Weight Loss Surgery May Cause Low Blood Sugar
Weight loss surgery is an increasingly popular way to treat obesity, but researchers suggest that the procedure may also lead to an unusual complication.
Researchers in this week's New England Journal of Medicine describe six cases in which people were diagnosed with noncancerous tumors in their pancreas following gastric bypass surgery. These tumors caused the pancreas to produce too much insulin, the hormone that processes blood sugar, resulting in symptoms of low blood sugar -- especially following meals.
In each case, the symptoms and low blood sugar problems resolved after surgical removal of the affected part of the pancreas.
Although it is possible that these tumors were present before the weight loss surgery, the researchers say it's their belief that the tumors formed after the surgery. They speculate that gastric bypass surgery can lead to the growth of these tumors by somehow increasing the growth factors for insulin-producing cells.
They also say that the frequency of these rare tumors in people who have gastric bypass surgery is much higher than that seen in the general population.
Weight Loss Surgery: Is It For You?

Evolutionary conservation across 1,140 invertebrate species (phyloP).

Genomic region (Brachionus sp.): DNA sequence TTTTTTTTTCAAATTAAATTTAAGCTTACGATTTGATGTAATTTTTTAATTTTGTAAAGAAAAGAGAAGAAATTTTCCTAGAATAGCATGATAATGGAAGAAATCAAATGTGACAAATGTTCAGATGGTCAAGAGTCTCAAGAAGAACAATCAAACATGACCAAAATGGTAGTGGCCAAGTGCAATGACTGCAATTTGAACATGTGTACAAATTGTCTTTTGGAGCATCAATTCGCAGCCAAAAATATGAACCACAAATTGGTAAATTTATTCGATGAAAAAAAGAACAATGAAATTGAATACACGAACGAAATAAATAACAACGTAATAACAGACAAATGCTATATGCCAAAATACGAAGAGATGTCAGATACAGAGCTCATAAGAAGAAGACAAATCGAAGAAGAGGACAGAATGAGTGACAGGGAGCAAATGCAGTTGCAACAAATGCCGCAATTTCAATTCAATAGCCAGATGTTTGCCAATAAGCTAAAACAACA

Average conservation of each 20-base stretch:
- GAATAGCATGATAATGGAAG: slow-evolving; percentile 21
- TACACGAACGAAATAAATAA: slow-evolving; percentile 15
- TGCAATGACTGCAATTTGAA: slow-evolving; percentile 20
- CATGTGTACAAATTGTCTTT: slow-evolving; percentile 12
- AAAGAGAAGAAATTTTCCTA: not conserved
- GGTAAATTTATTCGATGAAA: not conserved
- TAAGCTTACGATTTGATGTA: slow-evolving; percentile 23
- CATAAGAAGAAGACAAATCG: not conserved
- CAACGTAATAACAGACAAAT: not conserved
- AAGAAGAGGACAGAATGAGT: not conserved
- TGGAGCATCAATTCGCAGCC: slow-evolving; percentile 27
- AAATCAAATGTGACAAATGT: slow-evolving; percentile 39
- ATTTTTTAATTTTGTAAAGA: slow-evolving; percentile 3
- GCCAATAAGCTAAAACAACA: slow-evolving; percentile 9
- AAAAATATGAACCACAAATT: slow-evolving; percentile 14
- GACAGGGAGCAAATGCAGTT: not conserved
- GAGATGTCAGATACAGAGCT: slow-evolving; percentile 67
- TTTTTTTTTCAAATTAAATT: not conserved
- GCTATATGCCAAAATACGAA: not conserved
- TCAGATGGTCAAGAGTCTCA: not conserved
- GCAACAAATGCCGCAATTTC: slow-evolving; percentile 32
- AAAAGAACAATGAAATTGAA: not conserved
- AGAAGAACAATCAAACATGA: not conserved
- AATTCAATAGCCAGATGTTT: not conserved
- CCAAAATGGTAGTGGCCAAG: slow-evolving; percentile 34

The 'Dumping Syndrome'
Gastric bypass surgery involves making the stomach smaller and allowing food to bypass part of the small intestine. The surgery drastically limits the amount of food a person can eat and the amount of nutrients that are absorbed.
The surgery may also cause what's known as the "dumping syndrome" -- when food moves too quickly through the smaller stomach pouch and into the intestines. This can cause symptoms such as nausea, weakness, sweating, faintness, and possibly diarrhea soon after eating.
More research is needed to confirm if and how gastric bypass surgery may cause noncancerous growths in the pancreas and low blood sugar.
However, researchers say doctors should be aware of this potentially newly discovered complication of weight loss surgery and not necessarily ascribe the symptoms of low blood sugar to the dumping syndrome.
Study Weighs the Risks of Gastric Bypass
By Jennifer Warner, reviewed by Brunilda Nazario, MD
SOURCES: Service, G. New England Journal of Medicine, July 21, 2005; vol 353: pp 249-254.